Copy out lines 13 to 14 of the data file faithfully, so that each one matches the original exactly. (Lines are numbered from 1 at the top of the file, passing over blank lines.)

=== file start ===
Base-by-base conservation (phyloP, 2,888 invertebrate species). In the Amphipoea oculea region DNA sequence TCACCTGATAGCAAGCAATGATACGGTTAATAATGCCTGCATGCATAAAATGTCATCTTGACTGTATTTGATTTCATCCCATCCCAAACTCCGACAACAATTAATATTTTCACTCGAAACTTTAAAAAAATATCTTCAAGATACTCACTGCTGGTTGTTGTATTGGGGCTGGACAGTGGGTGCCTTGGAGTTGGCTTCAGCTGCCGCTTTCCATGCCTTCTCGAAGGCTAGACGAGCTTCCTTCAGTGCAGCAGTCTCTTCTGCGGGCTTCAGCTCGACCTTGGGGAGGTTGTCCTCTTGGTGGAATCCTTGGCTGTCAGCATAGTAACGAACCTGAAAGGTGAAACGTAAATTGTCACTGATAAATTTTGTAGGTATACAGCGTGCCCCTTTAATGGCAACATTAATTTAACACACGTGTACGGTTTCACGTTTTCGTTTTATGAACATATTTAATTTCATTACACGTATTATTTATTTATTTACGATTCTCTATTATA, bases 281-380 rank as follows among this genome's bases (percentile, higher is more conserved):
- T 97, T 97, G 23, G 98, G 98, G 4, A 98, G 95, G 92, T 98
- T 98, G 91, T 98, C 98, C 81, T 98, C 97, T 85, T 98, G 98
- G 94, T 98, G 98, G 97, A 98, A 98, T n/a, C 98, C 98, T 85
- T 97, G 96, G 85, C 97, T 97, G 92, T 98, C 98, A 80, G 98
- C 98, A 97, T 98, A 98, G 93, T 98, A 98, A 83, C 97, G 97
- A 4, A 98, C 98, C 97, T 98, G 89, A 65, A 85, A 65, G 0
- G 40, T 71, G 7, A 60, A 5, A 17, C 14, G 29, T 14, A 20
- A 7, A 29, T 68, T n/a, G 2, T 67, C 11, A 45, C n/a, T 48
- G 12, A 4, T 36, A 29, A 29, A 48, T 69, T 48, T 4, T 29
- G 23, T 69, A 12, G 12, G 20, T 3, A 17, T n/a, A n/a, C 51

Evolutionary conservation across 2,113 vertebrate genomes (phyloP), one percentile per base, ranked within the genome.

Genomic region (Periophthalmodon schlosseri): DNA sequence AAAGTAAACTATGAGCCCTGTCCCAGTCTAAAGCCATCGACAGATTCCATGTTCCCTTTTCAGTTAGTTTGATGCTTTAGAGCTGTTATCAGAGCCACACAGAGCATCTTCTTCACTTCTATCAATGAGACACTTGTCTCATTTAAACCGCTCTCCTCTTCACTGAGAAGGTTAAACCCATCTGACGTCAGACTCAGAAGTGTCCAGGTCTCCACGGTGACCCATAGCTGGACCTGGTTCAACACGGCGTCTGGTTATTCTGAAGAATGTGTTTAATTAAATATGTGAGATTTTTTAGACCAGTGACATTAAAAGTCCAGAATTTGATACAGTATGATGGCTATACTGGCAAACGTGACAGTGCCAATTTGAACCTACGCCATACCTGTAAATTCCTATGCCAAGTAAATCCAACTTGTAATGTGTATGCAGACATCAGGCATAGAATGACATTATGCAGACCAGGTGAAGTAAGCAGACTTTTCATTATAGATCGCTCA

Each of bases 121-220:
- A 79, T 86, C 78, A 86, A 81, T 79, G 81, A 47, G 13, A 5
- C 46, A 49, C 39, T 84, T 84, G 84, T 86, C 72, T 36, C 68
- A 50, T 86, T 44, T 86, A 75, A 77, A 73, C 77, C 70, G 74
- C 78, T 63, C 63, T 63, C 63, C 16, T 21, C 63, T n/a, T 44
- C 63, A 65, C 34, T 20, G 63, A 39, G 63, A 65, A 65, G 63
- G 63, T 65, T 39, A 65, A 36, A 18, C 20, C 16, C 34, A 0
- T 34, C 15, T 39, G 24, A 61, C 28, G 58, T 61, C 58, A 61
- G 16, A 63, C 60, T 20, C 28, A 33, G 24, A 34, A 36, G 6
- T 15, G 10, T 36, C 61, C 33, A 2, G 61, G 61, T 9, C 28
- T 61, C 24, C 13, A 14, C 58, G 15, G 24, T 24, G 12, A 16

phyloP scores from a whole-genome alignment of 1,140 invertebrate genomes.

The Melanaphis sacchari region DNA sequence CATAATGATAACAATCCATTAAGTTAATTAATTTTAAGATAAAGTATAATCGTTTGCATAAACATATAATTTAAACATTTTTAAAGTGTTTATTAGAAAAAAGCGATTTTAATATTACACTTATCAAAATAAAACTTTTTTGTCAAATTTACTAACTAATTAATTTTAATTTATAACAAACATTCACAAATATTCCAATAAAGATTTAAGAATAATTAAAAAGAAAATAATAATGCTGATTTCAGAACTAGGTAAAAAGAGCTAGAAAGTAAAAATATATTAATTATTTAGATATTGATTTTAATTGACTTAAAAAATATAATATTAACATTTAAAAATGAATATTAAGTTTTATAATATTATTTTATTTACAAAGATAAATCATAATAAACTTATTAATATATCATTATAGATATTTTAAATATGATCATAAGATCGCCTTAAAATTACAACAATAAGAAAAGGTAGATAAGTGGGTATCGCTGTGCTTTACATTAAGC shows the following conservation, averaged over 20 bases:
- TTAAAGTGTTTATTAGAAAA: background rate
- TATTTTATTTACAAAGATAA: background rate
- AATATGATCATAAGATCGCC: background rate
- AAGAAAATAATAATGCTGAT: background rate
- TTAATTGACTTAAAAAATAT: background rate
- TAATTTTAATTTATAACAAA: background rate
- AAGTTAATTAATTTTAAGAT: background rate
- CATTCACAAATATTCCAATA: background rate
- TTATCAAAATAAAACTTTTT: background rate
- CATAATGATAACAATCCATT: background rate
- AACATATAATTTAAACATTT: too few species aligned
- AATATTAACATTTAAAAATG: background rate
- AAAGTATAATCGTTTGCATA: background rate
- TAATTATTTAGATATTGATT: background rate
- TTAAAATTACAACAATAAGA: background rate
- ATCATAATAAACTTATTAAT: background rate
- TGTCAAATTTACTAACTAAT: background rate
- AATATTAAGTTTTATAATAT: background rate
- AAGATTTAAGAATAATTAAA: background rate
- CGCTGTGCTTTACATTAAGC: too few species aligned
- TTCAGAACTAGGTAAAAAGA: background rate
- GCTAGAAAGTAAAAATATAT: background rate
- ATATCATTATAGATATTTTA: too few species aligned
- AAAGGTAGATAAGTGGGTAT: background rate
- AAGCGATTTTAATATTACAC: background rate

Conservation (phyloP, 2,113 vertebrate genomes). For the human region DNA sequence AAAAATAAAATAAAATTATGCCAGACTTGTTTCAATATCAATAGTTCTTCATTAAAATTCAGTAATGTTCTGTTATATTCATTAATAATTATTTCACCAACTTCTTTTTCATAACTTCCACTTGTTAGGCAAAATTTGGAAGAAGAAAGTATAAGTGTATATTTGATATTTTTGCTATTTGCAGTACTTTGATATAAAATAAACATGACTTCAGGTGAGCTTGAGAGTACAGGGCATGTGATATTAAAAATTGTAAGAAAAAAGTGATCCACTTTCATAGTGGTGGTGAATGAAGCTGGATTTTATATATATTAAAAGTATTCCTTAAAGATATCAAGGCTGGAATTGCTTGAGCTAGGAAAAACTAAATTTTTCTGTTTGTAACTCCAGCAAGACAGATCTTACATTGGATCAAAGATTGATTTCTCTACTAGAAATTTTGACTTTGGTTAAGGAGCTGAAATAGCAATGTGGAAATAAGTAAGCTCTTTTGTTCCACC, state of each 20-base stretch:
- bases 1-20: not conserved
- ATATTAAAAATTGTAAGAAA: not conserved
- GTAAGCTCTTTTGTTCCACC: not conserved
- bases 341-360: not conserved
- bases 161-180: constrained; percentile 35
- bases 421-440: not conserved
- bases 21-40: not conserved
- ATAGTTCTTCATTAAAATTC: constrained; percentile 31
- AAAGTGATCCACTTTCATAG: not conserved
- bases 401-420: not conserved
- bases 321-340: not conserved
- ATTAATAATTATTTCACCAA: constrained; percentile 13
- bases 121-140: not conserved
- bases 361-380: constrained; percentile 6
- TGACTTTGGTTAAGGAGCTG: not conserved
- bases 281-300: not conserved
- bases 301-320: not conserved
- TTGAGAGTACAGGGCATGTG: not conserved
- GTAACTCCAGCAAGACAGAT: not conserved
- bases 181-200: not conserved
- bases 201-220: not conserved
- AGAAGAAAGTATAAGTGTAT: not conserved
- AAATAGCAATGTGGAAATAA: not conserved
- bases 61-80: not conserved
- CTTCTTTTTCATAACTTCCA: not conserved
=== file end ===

Genomic region (Periophthalmodon schlosseri): DNA sequence AAAGTAAACTATGAGCCCTGTCCCAGTCTAAAGCCATCGACAGATTCCATGTTCCCTTTTCAGTTAGTTTGATGCTTTAGAGCTGTTATCAGAGCCACACAGAGCATCTTCTTCACTTCTATCAATGAGACACTTGTCTCATTTAAACCGCTCTCCTCTTCACTGAGAAGGTTAAACCCATCTGACGTCAGACTCAGAAGTGTCCAGGTCTCCACGGTGACCCATAGCTGGACCTGGTTCAACACGGCGTCTGGTTATTCTGAAGAATGTGTTTAATTAAATATGTGAGATTTTTTAGACCAGTGACATTAAAAGTCCAGAATTTGATACAGTATGATGGCTATACTGGCAAACGTGACAGTGCCAATTTGAACCTACGCCATACCTGTAAATTCCTATGCCAAGTAAATCCAACTTGTAATGTGTATGCAGACATCAGGCATAGAATGACATTATGCAGACCAGGTGAAGTAAGCAGACTTTTCATTATAGATCGCTCA

Each of bases 121-220: